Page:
What Makes a Sport Extreme?

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AUGUST 9, 2009 - Extreme Sports : Rider show h...
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Extreme sport shot to popularity in the nineties, despite popular belief, the definition of extreme is not how inherently dangerous the sport is, but whether or not it aligns with a number of other unwritten rules. Extreme sport’s lowest common denominator is that of counter culture, by counter culture I mean being in opposition to the established culture of sport and recreation, that is, values of safety, fair play and sportsmanship. Cycling is statically one of the most dangerous sports, as riders often pick up numerous injuries, whereas Squash is one of the most lethal, more people die playing Squash than in any other sport.

A sport being classed as ‘extreme’ therefore, isn’t all about danger and death, rather it is a division of competitive sport that flies in the face of traditional ideals. Extreme sports are commonly perceived to be performed at high speed and provide an adrenaline rush, though this does not tell the whole story. Consider motorsport, arguably the quickest and most adrenaline inducing sport, this does not fall under the ‘extreme’ banner.

Rather, we may think about extreme sports in terms of their youthfulness or lack of tradition, thus BMX is far more widely thought of as an extreme sport than motor racing. Another facet of extreme sports is the propensity to perform stunts, this comes back to the counter-cultural aspect of the genre, rather than straight out competition, extreme sport allows an encourages the performance aspect; who can perform the most outlandish stunt? One thing we can say with confidence about is extreme sports is that they are largely individual endeavors (winning is based on time or accumulation of points) rather than team ‘games’.

The definition of extreme sports has changed over the years, closely intertwined with the marketing of certain sports or activities as ‘extreme’. When the term was first coined extreme activities were considered to be things like scuba diving, skiing, mountain biking and snowboarding. As these pursuits became more popular however they no longer warranted the ‘extreme’, counter cultural moniker and have been superseded by more youthful variations like skateboarding, BMXing and aggressive skating.

It is key to recognize the important part that other cultural artifacts play in the image and popularity of extreme sports, video games like the Tony Hawk series have done wonders for the popularity of skateboarding while punk rock bands like 182 have always been closely associated with the culture of extreme sports. So it seems extreme sports are fundamentally youthful, counter-cultural and influenced by media, while thriving on the perception of danger or risk of injury.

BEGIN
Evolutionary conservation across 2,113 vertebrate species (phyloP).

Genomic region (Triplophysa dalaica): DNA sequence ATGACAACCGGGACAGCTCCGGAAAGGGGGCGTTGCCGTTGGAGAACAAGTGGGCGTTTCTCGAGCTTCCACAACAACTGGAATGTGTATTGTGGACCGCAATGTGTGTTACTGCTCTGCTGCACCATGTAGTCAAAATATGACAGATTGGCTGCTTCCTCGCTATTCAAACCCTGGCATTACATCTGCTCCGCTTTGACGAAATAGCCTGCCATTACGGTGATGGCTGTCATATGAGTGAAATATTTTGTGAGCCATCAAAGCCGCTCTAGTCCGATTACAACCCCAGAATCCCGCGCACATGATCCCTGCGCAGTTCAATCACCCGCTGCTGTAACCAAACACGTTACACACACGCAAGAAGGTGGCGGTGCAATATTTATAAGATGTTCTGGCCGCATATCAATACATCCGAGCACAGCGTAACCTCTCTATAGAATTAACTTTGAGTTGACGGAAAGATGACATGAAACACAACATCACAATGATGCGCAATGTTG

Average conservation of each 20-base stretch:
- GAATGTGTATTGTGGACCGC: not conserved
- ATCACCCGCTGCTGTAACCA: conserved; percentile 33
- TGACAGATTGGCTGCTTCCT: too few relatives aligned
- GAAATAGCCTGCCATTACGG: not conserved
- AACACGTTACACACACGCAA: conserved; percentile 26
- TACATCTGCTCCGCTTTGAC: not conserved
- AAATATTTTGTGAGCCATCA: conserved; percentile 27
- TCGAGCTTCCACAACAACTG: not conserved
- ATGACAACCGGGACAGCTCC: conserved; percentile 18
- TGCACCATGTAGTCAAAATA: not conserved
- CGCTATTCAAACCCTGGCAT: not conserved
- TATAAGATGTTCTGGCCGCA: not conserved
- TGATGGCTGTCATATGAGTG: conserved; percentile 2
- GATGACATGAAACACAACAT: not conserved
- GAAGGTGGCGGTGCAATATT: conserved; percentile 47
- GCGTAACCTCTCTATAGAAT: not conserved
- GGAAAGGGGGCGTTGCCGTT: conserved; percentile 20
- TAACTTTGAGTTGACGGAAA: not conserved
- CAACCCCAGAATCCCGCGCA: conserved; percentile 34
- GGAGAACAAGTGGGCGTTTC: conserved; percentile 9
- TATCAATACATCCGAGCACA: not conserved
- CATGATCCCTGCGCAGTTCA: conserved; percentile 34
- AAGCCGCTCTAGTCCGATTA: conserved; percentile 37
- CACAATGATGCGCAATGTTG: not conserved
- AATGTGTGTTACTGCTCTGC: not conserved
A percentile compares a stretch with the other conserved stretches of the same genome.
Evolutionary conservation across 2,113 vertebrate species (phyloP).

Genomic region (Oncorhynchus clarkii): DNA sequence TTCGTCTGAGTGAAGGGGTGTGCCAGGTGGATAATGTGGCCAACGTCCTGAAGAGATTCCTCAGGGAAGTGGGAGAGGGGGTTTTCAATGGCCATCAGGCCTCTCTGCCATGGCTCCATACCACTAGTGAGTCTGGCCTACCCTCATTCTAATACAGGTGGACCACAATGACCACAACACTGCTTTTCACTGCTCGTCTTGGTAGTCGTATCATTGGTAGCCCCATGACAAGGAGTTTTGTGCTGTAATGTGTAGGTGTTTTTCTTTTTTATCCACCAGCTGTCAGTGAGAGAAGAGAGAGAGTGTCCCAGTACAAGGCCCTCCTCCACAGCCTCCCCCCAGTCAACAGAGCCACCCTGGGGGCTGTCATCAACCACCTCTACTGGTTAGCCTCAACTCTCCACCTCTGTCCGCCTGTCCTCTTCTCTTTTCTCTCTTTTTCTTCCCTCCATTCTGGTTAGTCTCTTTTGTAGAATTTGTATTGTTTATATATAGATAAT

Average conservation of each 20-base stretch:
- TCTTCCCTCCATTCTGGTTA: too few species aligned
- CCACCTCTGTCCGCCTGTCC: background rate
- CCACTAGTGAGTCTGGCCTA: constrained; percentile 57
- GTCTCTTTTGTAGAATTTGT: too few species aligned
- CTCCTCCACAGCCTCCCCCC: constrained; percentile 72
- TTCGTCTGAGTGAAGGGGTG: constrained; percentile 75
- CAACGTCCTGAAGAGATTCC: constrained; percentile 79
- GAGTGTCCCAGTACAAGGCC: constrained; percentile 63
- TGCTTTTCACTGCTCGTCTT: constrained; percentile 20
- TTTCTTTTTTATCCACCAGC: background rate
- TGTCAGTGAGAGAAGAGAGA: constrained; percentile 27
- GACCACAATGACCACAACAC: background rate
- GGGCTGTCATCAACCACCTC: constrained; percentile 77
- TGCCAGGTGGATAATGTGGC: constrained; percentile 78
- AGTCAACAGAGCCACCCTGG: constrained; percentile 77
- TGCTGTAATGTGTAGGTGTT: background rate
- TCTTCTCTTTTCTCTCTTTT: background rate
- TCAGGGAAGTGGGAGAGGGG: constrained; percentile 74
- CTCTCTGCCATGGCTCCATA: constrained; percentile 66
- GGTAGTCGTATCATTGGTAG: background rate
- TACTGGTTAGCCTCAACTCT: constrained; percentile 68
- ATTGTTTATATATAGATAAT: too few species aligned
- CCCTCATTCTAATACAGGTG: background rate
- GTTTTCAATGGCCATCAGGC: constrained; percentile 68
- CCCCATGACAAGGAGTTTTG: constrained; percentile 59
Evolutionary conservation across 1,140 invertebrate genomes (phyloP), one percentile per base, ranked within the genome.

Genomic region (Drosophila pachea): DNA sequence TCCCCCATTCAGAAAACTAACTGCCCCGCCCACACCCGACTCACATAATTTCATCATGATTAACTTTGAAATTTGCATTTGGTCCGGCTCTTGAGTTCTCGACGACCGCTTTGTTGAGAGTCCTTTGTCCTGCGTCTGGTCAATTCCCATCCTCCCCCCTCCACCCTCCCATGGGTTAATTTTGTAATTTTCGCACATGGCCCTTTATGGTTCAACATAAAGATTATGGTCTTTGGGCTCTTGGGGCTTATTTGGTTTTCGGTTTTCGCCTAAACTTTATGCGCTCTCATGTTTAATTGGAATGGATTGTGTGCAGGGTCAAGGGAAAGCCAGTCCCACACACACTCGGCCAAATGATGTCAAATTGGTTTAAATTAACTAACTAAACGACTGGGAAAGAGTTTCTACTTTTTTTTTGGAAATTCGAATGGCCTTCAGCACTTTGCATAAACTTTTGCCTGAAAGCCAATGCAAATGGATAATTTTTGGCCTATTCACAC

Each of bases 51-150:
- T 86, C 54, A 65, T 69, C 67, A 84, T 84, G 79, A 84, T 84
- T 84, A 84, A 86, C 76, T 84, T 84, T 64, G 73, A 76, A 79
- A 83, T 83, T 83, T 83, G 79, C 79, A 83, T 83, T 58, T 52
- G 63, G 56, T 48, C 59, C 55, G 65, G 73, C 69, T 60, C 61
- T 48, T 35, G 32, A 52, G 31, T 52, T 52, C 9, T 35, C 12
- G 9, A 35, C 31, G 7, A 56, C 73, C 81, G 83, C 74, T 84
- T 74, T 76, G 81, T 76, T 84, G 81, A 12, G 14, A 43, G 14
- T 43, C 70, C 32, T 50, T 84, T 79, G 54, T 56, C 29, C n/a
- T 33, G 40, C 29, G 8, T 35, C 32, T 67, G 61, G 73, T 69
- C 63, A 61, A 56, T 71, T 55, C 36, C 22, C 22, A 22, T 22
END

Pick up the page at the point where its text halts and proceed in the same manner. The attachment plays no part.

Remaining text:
Joe is a copywriter and extreme sports enthusiast. He doesn’t do anything as dangerous like jumping off cliffs, but he does like to ride his BMX bikes.

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  • Published: Oct 28th, 2010
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  • Comments: Comments Off on The 24 BMX for Racing and Freestyle Riding

The 24 BMX for Racing and Freestyle Riding

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Motorcross BMX

BMX is short for Bicycle Moto-Cross. With X being the abbreviation for ‘cross’. BMX biking is cycle racing of sorts with riders using specially designed BMX bikes. Generally speaking the wheel diameter of BMX bikes is 18 to 24 inches. 24 BMX bikes are used in both BMX racing and BMX freestyle competitive events. BMX racing is typically done on dirt tracks and while freestyle events are held in a controlled environment where BMX ramps and jumps have been built into a tight circuit for close and exciting competition.

BMX is considered a Class of bike. The BMX frame is quite small but very strong and light weight. When one first looks at a BMX bike they might be mistaken to think it is a child’s bike. Just looking at a BMX one can’t fathom how a full grown adult could ride one. But ride they do! And they do it all standing up. Some riding styles and BMX bikes don’t even have a seat or seat post. This gives the rider the ultimate in quick handling and performance for stunts and jumping. The standard BMX frame is mounted with 20 inch wheels, and it is often a customize or modified version of single speed youth bicycle. Variations include the larger 24 inch BMX wheel which is also know as the cruiser-class of BMX. Cruiser bikes were first created for adults who couldn’t fit the 20 inch models but in racing you will see both sizes used byall age groups.

While BMX racing is considered an individual sport, groups of riders often form a team so they can enter a variety of class levels at different competitions. Competing as a group has other benefits including camaraderie and socializing among team mates. Registering and racing as part of a group also offers greater exposure for riders to get noticed and possibly sponsored by a biking related company. Strength, speed and handling are the hall marks of the successful BMX competitor. Many successful BMX racers are able to leverage their skill in a variety of bicycle and motorcycle events.

There are all kinds of BMX ramps and jumps which range from small rollers to huge step up double jumps. There are pro-straights used in junior and elite men levels of competition.

The 24 BMX bikes available with 24″ tires are often thought to be more for tall or heavier riders but this is quickly changing as taking BMX jumps with a bigger wheel diameter can actually help the rider achieve better control in landing.

The bottom line is whether you ride a 24 BMX Cruiser on the beach or in heavy duty freestyle competition your sure to get great results.

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